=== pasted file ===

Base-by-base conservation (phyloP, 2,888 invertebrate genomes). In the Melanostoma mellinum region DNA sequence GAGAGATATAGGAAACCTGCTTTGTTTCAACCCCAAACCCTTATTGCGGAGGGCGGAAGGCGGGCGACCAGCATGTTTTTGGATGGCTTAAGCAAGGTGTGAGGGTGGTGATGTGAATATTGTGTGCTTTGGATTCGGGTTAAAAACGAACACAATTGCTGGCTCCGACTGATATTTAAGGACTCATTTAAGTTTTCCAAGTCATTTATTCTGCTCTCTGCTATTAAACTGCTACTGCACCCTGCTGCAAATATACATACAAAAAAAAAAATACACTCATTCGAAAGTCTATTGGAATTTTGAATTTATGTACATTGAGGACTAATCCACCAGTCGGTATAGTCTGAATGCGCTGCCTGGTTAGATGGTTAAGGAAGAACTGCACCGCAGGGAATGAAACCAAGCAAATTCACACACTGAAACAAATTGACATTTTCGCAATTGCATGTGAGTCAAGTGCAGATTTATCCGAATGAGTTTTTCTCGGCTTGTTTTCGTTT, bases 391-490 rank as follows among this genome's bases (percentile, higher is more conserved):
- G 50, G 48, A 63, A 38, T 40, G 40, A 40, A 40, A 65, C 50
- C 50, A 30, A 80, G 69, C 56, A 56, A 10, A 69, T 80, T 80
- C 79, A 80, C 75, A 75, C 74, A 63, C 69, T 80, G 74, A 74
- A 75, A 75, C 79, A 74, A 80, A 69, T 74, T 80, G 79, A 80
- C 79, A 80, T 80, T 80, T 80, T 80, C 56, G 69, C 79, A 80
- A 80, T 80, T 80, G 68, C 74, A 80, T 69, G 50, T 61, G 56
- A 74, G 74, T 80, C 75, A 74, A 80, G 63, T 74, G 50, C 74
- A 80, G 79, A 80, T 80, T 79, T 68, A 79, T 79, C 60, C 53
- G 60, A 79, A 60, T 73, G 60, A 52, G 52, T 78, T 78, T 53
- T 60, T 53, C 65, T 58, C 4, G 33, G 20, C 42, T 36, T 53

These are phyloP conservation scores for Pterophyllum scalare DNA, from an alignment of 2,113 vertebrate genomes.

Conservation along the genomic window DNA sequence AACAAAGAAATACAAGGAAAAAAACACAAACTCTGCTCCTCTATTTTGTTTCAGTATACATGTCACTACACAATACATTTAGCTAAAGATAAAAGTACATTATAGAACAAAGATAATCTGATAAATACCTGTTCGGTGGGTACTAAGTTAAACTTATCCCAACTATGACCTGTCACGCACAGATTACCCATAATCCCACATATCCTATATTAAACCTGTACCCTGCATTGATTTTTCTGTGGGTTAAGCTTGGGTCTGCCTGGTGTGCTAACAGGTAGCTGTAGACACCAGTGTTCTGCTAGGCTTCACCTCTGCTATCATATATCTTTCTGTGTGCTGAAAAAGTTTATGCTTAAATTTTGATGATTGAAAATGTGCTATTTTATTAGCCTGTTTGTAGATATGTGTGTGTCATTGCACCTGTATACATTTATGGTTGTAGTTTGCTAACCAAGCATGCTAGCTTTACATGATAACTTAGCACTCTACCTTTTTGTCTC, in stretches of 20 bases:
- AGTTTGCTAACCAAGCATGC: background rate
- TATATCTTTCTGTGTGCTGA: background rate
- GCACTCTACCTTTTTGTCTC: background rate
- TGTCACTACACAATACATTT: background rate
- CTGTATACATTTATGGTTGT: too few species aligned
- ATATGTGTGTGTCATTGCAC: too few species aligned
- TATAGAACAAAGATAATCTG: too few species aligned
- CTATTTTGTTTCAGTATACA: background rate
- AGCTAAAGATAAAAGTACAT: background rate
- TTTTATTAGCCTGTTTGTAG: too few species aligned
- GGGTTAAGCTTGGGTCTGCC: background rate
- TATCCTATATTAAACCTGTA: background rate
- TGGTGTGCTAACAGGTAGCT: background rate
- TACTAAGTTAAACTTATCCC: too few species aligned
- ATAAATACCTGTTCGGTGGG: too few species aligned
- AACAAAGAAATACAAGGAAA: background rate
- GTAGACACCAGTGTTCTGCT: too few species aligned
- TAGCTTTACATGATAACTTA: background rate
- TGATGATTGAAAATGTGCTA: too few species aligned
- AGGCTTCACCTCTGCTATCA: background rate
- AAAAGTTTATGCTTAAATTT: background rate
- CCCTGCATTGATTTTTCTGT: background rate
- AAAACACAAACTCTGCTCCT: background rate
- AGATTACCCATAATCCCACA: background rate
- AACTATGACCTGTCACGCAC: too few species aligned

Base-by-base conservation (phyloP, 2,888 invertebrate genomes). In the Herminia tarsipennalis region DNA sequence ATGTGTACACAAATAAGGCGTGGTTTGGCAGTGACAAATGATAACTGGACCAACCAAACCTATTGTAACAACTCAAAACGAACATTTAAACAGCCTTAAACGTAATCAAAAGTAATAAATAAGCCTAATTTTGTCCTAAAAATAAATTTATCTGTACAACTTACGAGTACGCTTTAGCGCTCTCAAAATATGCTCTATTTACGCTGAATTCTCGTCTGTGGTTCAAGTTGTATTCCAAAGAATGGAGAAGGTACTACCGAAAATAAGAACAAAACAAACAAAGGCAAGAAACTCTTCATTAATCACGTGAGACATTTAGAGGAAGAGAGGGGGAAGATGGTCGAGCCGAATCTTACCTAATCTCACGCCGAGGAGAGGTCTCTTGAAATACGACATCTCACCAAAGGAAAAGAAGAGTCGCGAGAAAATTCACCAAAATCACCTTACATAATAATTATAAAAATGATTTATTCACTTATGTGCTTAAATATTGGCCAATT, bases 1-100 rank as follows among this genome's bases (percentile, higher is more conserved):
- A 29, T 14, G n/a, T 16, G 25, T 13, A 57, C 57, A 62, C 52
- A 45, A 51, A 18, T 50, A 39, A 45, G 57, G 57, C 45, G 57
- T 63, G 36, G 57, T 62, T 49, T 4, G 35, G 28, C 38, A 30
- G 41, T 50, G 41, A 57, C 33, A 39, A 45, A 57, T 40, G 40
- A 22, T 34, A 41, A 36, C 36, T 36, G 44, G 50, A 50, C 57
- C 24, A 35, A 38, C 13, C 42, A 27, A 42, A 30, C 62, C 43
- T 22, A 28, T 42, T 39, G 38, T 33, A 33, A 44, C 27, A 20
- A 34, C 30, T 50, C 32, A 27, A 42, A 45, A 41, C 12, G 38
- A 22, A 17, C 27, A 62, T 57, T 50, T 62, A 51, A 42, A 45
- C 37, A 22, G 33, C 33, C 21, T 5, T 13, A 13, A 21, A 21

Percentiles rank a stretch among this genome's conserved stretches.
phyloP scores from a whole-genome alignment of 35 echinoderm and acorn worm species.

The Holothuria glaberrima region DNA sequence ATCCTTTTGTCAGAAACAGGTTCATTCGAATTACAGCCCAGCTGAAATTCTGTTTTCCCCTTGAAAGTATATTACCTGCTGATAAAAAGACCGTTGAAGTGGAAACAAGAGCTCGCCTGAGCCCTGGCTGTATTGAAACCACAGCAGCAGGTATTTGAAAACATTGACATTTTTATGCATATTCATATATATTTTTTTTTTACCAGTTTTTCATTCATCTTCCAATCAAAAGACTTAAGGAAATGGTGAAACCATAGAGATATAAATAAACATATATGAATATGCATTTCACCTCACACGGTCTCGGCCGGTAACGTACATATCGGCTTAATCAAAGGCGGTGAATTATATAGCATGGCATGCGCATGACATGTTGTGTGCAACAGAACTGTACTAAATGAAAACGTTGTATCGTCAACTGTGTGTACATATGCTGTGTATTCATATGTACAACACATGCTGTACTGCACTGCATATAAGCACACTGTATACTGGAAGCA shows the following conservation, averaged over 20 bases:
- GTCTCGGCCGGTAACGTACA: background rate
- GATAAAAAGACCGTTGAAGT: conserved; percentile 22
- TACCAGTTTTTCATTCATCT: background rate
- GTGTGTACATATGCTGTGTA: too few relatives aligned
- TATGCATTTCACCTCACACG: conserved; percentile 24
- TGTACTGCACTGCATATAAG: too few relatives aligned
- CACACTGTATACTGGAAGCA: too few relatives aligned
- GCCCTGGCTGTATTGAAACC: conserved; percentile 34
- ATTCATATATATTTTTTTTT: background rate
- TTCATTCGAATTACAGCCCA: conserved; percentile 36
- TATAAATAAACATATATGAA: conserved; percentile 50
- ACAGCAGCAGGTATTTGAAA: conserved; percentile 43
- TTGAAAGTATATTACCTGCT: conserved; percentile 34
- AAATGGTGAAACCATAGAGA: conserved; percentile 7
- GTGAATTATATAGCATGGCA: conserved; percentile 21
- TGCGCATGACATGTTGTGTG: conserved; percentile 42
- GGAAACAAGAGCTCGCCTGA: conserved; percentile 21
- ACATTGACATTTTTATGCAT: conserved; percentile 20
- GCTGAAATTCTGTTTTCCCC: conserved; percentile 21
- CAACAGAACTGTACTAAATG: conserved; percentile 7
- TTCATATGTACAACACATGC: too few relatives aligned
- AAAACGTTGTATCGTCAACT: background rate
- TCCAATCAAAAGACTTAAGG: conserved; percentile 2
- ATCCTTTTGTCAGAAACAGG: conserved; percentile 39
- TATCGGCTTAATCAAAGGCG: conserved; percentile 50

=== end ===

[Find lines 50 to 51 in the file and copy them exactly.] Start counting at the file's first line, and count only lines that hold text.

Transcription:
Percentiles rank a stretch among this genome's conserved stretches.
phyloP scores from a whole-genome alignment of 35 echinoderm and acorn worm species.